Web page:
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There are many kinds of microfinance organizations. Microfinance can occur through institutions such as banks, cooperatives and nongovernmental organizations (NGOs). There are also organizations founded within particular communities with the aim of supporting their own financial development. These include associations, credit unions, community banks and Rotating Savings and Credit Associations (ROSCAs).
Some for-profit commercial banks offer their own microloans, or small short-term loans for low-income individuals or entrepreneurs who don't have collateral; these loans commonly are attached to high interest rates. Many commercial banks do not offer microloans, however, due to the perceived high risks. There are also banks that will only provide microloans when the loan has been guaranteed by a third party.
People living within a small community will sometimes form their own community bank. Community banks sometimes provide loans to groups of about five people, as opposed to one individual. The eligibility of each group member for future loans then depends on the success of every other member of the group, a tactic that can encourage solidarity. Cooperatives are similar to community banks but are not necessarily owned and operated by members of the community.
Credit unions tend to charge very low interest rates and provide loans to the union's members from their combined deposits. In ROSCAs, a smaller and usually interest-free variation on credit unions, groups of individuals invest their financial resources in one group member at a time. This gives each individual a turn at investing a lump sum of money in his or her own project. Thus, if 12 people each invest $5 US Dollars (USD) of disposable income per month in a ROSCA, they could be given $60 USD of capital to use one month out of the year.
There are also NGOs that might serve as microfinance organizations, in addition to offering related services in poor communities, such as business and financial training. Indeed, there are some NGOs dedicated solely to facilitating microlending both within and between countries. Several NGOs also offer the possibility of online microlending.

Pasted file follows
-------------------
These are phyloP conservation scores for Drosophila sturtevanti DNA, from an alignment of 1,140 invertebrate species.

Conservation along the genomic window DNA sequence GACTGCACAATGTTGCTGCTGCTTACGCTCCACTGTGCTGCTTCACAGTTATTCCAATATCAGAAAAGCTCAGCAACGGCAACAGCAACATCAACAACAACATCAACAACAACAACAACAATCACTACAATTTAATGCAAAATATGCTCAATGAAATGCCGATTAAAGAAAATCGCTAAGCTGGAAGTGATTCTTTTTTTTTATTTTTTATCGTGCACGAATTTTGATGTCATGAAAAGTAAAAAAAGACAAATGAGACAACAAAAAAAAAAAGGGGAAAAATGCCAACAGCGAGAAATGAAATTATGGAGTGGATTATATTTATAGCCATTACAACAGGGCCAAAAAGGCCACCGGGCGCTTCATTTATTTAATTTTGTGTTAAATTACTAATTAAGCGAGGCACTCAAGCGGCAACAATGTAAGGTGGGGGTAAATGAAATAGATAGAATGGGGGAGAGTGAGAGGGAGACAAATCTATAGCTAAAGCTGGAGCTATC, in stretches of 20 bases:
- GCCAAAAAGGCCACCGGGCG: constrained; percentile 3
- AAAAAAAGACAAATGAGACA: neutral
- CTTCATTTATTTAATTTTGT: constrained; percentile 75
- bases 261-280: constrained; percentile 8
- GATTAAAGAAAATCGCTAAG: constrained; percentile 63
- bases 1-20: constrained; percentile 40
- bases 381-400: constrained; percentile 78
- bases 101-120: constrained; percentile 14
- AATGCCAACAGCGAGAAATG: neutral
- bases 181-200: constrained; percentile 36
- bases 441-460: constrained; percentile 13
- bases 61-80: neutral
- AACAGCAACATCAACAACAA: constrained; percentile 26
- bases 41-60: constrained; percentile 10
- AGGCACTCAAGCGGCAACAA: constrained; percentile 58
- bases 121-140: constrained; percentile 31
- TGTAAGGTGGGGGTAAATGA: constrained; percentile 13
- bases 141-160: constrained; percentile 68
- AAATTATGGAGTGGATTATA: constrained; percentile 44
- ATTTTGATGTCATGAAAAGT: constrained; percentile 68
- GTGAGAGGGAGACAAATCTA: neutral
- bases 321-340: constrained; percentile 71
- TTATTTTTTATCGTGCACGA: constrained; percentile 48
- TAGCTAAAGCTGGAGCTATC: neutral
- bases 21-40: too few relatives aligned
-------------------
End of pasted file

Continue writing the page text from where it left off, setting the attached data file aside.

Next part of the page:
While many microfinance organizations have successfully helped people escape poverty, cases of exploitation and abuses of trust can and have occurred. When aiming to help people through microlending, one should carefully research several microfinance organizations and their success in terms of actually helping communities before investing resources. It is also possible to act independently of formal microfinance organizations. With some appropriate legal guidance, individuals can research people or communities in need, establish direct contact, and negotiate their own terms for making investments or donations.
You are right, Certlerant. However, when the microloan system does work, it can do a world of good for an impoverished individual or community.
People in this situation have never known what is like to have credit or to be able to invest in their homes and communities.
The hope is that microloans can really boost investment potential and turn a community's financial prospects around.
Although there are obvious advantages of microfinance in trying to invest in a low-income community or person, it must be difficult to sustain this sort of system.
Since the borrowers will rarely have any collateral or security to put up, the lenders really have to do their homework to make sure the loan can be backed up by other investors or that the co-signor will be able to pay if need be.
This is easier for banks or credit unions, but can be difficult for smaller community groups with limited access to financial information.
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